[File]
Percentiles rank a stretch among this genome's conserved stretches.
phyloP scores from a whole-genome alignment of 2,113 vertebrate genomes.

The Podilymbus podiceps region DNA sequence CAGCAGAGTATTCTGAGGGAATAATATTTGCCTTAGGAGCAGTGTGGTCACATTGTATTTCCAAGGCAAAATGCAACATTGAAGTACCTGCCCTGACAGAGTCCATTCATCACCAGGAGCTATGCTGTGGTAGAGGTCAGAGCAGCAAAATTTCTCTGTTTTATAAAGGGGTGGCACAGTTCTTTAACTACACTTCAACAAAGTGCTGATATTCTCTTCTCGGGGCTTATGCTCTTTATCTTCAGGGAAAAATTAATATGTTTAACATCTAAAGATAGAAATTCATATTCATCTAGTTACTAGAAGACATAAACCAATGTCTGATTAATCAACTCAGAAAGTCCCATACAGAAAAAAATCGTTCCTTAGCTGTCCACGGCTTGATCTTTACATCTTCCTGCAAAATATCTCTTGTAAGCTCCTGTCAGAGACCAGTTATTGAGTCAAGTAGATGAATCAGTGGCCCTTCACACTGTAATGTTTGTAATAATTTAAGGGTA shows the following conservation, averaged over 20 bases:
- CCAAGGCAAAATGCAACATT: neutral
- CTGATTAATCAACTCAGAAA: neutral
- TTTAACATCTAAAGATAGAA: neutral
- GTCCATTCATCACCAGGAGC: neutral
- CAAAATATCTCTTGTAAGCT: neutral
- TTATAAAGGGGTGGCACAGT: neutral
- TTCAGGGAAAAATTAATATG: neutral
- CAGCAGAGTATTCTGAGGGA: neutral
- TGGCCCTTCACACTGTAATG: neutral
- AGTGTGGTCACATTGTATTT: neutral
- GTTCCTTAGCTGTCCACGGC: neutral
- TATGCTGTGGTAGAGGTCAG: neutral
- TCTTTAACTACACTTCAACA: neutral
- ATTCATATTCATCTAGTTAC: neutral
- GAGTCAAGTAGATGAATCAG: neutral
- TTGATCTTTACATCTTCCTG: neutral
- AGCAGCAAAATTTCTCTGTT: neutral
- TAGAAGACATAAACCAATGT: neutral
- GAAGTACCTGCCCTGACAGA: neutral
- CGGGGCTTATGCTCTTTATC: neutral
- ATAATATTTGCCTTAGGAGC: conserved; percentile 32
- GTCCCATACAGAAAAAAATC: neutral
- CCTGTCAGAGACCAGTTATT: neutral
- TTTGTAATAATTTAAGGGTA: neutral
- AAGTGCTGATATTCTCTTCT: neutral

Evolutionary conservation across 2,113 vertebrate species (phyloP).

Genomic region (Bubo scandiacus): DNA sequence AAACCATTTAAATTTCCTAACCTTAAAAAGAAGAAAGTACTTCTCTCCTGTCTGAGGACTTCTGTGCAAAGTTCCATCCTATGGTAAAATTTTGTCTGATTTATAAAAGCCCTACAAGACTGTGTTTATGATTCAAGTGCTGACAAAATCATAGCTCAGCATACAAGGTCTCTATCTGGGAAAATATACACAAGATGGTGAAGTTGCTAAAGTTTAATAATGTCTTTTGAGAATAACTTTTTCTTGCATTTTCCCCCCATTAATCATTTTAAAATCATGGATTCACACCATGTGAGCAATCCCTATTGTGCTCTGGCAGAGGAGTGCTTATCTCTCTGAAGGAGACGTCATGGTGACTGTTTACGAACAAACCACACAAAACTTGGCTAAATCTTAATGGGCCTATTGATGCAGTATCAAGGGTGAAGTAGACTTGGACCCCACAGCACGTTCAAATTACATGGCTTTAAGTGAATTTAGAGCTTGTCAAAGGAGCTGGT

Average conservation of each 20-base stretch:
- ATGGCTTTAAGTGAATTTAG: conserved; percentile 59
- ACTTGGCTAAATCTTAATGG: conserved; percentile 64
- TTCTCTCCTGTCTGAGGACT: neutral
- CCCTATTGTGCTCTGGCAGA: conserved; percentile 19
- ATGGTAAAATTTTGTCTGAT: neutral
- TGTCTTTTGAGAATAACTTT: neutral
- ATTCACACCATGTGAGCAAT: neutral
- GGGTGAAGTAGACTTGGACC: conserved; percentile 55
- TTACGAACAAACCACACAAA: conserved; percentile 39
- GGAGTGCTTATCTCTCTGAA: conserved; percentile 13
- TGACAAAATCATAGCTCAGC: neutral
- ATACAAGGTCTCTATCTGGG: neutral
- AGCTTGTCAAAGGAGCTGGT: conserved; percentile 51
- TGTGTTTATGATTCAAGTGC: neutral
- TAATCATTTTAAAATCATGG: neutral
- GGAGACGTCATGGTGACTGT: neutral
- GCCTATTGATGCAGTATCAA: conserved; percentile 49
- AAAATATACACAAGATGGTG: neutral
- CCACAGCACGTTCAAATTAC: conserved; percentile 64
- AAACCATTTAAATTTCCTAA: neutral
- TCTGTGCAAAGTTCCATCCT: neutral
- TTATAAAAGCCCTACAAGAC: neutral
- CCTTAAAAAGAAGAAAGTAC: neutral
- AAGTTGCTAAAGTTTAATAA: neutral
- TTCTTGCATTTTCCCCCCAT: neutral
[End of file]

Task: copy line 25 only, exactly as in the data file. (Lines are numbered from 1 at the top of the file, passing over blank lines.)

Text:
- GTCCCATACAGAAAAAAATC: neutral